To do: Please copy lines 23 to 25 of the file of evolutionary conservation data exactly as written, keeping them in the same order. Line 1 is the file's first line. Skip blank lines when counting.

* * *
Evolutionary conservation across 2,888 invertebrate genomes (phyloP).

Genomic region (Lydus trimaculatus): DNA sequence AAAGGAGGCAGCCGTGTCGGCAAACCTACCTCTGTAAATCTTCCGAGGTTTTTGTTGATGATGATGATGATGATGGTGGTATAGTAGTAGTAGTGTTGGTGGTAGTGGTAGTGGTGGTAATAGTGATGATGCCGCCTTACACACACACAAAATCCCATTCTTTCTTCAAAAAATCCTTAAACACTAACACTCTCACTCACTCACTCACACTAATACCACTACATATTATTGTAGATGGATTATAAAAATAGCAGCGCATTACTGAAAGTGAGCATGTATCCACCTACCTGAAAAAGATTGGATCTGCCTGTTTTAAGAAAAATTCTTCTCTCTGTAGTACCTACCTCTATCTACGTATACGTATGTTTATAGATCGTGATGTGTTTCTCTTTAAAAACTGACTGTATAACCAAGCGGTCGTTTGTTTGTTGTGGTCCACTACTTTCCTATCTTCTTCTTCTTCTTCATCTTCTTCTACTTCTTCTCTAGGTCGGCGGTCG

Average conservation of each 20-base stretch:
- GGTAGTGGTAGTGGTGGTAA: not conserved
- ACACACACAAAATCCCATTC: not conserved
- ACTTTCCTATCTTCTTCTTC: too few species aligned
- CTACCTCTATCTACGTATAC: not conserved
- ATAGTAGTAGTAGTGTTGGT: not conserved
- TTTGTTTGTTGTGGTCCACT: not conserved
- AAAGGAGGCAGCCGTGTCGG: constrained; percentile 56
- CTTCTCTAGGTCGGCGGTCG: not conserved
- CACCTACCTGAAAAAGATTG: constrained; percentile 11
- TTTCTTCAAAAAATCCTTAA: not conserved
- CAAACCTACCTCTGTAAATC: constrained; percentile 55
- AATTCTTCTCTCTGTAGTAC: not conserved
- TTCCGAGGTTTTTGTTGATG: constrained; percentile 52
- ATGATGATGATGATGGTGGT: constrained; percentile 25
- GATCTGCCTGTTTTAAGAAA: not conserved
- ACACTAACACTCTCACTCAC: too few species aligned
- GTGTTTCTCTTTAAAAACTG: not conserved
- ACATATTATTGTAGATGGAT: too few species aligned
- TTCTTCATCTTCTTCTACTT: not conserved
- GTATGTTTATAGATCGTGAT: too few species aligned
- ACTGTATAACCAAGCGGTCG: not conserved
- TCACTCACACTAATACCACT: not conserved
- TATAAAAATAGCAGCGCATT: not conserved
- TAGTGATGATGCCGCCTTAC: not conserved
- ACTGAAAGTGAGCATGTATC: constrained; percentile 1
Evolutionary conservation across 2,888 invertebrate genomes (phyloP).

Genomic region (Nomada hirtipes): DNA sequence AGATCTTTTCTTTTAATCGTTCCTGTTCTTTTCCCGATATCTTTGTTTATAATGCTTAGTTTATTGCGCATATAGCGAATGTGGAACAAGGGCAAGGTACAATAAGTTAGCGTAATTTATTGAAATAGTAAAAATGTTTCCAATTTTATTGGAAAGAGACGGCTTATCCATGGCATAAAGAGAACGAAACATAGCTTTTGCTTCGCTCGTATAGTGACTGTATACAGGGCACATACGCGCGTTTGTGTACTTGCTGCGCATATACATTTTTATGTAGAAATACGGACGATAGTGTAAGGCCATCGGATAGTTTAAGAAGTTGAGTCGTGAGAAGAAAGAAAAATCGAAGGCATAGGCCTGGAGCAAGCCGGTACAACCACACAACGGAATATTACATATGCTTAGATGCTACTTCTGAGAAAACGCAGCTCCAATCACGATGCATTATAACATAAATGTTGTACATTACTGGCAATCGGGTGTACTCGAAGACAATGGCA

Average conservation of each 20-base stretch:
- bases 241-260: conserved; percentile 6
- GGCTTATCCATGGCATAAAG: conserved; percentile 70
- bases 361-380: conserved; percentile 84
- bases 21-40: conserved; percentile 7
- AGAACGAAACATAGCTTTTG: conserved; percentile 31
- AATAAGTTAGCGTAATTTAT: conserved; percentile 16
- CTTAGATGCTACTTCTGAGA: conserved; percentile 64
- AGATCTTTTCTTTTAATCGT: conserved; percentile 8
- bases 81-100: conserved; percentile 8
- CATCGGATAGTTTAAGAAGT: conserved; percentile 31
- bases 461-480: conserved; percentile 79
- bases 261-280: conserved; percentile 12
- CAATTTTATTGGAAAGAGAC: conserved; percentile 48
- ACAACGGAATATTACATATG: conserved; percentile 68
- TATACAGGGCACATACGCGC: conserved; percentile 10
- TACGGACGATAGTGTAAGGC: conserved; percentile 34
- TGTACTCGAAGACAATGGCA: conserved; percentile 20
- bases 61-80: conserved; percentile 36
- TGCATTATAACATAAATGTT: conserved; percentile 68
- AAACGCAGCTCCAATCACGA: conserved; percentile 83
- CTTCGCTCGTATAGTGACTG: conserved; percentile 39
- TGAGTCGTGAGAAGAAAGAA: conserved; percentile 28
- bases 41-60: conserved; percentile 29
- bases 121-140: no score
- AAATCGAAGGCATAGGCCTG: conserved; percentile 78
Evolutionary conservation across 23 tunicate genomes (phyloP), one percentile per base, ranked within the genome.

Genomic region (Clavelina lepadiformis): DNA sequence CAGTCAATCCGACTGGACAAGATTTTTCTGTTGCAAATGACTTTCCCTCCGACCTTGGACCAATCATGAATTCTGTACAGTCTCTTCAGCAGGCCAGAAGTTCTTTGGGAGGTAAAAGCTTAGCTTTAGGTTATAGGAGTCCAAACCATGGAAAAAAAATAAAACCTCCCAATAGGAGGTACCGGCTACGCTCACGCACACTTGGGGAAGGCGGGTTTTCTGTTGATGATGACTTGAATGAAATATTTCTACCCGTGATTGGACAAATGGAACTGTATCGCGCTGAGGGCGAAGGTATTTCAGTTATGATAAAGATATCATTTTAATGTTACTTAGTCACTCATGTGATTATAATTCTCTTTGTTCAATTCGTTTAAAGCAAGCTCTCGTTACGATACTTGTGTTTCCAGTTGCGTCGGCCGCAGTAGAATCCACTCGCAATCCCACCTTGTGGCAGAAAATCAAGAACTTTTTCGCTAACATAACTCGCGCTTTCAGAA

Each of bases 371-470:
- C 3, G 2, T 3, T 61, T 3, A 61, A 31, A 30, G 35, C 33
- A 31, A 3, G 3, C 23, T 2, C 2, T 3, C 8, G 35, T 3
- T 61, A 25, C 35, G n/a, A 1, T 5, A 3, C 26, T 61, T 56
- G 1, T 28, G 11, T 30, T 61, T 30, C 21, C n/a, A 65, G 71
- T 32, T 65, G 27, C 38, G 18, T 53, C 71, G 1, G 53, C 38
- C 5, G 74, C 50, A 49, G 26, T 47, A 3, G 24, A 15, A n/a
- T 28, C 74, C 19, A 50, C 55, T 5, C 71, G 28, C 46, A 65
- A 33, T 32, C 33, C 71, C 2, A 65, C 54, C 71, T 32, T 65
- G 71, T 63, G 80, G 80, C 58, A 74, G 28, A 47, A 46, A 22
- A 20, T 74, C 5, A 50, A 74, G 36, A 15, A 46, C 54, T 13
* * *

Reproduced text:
- GTATGTTTATAGATCGTGAT: too few species aligned
- ACTGTATAACCAAGCGGTCG: not conserved
- TCACTCACACTAATACCACT: not conserved